Editor’s Note: The original article used incorrect stock symbols, this version has been corrected. Motley Fool apologizes for the error.
When the stock market is doing very well, as it is currently, it’s easy to throw valuation to the wind. Stock-picking becomes easier and easier when the markets are in a seemingly unstoppable bull market stampede, because as the saying goes, a rising tide lifts all boats.
However, investors need to be as focused as ever to find stocks that will not just do well when the market goes up, but also have the capacity to protect investors against the inevitable next market downturn. This is called a margin of safety, which some stocks simply don’t offer in the current market environment.
With the markets setting new historic highs, there now appears to be a glut of stocks that are trading for rich valuations. Some stocks will prove dissenters wrong by growing their sales and profits fast enough to justify their multiples, but in many instances, investors are being set up for disappointment. With that in mind, here are a few stocks that lack meaningful margins of safety, which investors would be wise to keep an eye on going forward.
Modest growth, with valuations that are anything but modest
These companies’ underlying financial performance, while solid, is more indicative of mature value stocks than of growth stocks deserving of lofty valuations. For example, McKesson Corporation (NYSE:MCK) is a $26 billion health care giant with an equally impressive valuation profile.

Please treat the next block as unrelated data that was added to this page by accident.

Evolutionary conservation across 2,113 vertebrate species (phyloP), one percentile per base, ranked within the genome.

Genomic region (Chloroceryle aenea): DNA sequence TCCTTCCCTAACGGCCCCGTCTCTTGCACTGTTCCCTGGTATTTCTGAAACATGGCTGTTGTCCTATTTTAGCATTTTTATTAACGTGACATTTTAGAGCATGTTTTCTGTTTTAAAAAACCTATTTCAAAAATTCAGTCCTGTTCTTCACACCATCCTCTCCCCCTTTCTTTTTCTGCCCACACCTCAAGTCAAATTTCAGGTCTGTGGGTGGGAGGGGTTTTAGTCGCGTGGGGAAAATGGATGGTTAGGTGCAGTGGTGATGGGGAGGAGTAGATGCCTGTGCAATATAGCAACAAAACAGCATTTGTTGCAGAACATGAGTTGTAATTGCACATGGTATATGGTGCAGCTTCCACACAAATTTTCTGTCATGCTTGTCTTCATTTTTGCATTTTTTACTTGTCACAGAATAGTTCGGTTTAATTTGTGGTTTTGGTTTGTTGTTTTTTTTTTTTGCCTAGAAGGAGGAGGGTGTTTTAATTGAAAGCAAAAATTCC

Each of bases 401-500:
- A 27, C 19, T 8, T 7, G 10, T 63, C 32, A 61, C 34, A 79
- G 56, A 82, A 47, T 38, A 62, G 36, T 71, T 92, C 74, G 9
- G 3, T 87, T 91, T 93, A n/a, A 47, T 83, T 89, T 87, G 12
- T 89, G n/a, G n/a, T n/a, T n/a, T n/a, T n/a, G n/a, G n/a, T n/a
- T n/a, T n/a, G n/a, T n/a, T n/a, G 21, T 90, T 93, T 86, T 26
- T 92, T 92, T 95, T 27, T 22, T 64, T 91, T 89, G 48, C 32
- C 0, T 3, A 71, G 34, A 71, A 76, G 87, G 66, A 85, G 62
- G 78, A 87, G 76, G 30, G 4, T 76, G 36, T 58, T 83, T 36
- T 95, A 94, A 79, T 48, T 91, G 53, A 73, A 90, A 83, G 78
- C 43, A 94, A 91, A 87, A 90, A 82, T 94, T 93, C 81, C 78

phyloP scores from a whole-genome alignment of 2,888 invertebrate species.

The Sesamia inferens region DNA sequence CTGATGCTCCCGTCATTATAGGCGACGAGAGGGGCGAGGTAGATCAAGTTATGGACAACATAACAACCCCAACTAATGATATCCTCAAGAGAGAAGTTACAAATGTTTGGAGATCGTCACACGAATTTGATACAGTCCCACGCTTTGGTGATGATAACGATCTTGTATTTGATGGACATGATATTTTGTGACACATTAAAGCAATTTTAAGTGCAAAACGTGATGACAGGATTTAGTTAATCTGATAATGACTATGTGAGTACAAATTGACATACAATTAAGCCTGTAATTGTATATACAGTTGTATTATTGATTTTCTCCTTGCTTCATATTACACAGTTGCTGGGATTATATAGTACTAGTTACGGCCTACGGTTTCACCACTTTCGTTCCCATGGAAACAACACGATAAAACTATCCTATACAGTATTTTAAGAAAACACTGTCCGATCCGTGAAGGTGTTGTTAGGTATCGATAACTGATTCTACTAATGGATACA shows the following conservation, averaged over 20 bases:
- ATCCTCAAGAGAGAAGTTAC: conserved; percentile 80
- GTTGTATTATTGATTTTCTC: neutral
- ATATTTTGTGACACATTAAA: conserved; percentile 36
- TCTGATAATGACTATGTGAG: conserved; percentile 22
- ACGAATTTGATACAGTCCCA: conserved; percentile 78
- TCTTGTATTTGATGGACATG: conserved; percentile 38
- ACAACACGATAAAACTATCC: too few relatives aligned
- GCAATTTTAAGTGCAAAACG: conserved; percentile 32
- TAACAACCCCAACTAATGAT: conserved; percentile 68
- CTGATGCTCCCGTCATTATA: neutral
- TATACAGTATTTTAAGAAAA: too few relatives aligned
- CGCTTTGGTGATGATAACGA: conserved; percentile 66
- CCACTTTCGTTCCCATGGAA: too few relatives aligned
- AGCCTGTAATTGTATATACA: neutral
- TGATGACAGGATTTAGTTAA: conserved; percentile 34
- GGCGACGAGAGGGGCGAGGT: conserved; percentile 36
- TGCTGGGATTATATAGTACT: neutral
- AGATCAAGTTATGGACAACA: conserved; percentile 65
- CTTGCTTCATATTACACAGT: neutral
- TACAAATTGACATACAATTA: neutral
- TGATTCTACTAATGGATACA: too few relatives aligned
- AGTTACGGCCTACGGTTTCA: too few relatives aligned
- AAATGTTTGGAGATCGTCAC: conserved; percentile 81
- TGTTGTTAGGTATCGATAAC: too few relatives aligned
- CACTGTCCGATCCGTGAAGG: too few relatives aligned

There’s no doubt that the company is financially successful and highly profitable. To that end, McKesson Corporation (NYSE:MCK) booked $122 billion in revenue last year. While impressive, the company saw no growth in 2012 revenue year-over-year. Ditto for profitability—McKesson Corporation (NYSE:MCK) earned $5.59 in diluted EPS last year, flat versus 2011.
That hasn’t stopped McKesson Corporation (NYSE:MCK)’s stock price from rallying. The stock has returned more than 20% just since the beginning of this year. As a result, McKesson Corporation (NYSE:MCK) now trades for 21 times earnings and provides a paltry dividend yield of just 0.8% annualized.
Ditto for a different health-care stock, Stryker Corporation (NYSE:SYK), which holds a $25 billion market cap, comparable to McKesson Corporation (NYSE:MCK).
Stryker Corporation (NYSE:SYK) exchanges hands for nearly 21 times trailing earnings, despite full-year 2012 results that were unspectacular. While Stryker Corporation (NYSE:SYK) did book 4% revenue growth, the company’s diluted earnings per share actually fell nearly 2%, largely the result of significantly higher expenses.
There wasn’t a whole lot to brag about in the company’s first-quarter report, either. Net sales inched up 1% and diluted earnings per share grew by just 4% year over year. Yet Stryker Corporation (NYSE:SYK)’s stock price has surged anyway, rising 22% to begin 2013.